Paul loved the Corinthians, and he wanted them to know that. In chapter 6 verses 11-13, He says that they feel hurt by him and restricted, but he’s saying, no, I’m not restricting you. He’s saying that they’re restricting themselves, ironically, through their affection to the world and pride within themselves.

This is so familiar, isn’t it? We see this today, too, where people think it’s “unloving” or “judgmental” to even talk about moral restrictions.

With that as a backdrop to the verses about being unequally yoked, we can better understand why Paul would use that as an example. Paul is speaking to the overly broad affections of the Corinthian Christians. They had joined themselves —yoked themselves— to unbelievers, preventing their reconciliation with Paul. Paul is saying not to yoke together in this way because it causes damage to their relationship with God and other believers. The idea of “do not be unequally yoked together” is based on Deuteronomy 22:9, which prohibits yoking together two different animals. It’s talking about joining two things that should not be joined. Like ketchup on ice cream. Or using turpenoid with acrylic paint.

Or like pineapple on pizza. (Fight me.)

Many people use this passage when talking about marrying an unbeliever, which is true, but Paul is talking about much more than just that. It really applies to any environment where we let the world influence our thinking to the point that we compromise our beliefs or syncretize with theirs. In other words, it’s “conforming to the world,” as it says in Romans 12:2.

“Unequally yoked” refers to any environment where we let the world influence our thinking to the point that we compromise our beliefs or syncretize with theirs.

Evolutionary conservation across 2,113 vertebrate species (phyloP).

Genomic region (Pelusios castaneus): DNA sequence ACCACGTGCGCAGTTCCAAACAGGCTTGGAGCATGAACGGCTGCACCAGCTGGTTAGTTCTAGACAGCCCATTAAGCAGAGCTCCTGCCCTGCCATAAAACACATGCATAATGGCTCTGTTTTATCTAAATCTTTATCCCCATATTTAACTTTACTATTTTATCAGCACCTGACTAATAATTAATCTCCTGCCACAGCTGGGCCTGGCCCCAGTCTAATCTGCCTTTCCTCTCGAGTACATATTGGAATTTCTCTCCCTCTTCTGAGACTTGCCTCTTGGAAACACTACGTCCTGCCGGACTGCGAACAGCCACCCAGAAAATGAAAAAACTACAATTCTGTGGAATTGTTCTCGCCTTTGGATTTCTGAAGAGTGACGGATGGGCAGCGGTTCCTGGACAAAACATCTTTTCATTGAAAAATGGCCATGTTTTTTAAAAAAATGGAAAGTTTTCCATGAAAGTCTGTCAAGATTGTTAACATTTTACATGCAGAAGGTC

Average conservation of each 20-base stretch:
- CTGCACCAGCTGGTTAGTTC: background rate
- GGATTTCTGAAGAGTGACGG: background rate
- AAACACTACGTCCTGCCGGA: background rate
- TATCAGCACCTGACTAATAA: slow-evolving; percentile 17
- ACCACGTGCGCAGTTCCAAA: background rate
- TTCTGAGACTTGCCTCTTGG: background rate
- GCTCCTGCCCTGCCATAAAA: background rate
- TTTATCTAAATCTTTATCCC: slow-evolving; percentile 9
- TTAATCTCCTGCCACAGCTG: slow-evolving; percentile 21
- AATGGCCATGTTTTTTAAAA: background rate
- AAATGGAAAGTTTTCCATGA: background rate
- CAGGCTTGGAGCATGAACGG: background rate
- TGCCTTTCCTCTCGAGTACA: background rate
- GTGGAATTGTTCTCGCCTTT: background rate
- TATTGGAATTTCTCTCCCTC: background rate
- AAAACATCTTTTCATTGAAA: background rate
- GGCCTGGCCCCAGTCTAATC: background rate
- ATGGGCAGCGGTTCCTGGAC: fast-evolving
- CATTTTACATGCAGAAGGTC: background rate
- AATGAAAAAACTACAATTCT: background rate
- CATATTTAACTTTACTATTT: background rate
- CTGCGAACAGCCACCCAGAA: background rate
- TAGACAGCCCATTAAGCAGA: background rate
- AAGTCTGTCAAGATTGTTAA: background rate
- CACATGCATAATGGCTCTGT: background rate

On the other side, some people use this verse to say we should never even be around or have anything to do with people with different beliefs than we do, and that’s just demonstrably false. Jesus didn’t even do this. What Paul is not saying is that we should never associate with unbelievers. The idea is to be in the world but not of the world. We’re not meant to be theological hermits in our religious echo chambers, only associating with people that agree with us. This isn’t biblical and doesn’t follow the biblical command to make disciples in Matthew 28 or to know what we believe and why we believe it, as it says in 1 Peter 3:15. We hide our light under a bush, and Jesus says not to do that, we need to let it shine. This doesn’t mean that if we have a weak conscience or struggle with being impressionable or people pleasers, we need to put ourselves in spiritually dangerous positions. We each need to discern our sensitivities and be wise about them. But that doesn’t mean we need to treat unbelievers with contempt or develop a superiority complex within ourselves by using this verse as an excuse to never associate with people of a different viewpoint or beat Christians over the head if they’re kind or friendly with unbelievers.